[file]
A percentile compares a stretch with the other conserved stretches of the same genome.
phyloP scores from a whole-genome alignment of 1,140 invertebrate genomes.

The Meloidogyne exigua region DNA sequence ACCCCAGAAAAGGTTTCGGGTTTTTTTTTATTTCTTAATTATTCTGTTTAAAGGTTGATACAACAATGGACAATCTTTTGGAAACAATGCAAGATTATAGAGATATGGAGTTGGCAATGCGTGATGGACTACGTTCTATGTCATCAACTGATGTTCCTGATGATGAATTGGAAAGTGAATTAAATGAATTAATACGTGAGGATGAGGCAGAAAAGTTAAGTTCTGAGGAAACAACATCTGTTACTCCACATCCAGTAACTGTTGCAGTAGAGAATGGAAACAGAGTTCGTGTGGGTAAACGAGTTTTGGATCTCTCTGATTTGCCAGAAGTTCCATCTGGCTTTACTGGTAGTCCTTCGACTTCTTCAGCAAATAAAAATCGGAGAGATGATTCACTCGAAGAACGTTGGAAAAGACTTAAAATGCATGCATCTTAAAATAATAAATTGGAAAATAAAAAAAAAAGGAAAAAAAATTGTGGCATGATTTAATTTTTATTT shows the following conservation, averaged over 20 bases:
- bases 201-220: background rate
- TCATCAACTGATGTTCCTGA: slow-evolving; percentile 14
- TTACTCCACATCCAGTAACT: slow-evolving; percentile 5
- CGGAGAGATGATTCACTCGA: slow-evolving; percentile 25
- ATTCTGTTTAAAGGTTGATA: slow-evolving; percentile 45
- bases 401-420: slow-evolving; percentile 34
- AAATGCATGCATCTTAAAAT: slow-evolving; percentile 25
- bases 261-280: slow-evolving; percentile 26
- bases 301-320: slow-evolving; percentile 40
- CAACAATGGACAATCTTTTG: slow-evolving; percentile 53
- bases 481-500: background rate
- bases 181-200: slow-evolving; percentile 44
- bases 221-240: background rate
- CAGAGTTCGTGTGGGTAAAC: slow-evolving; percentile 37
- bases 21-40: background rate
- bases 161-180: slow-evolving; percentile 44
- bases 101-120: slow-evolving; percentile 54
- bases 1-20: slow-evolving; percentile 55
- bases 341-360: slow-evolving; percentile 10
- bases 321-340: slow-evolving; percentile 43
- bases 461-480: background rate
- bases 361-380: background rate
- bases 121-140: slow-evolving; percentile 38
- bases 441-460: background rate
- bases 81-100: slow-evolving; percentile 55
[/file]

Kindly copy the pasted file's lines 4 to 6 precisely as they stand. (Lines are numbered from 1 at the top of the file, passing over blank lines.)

- bases 201-220: background rate
- TCATCAACTGATGTTCCTGA: slow-evolving; percentile 14
- TTACTCCACATCCAGTAACT: slow-evolving; percentile 5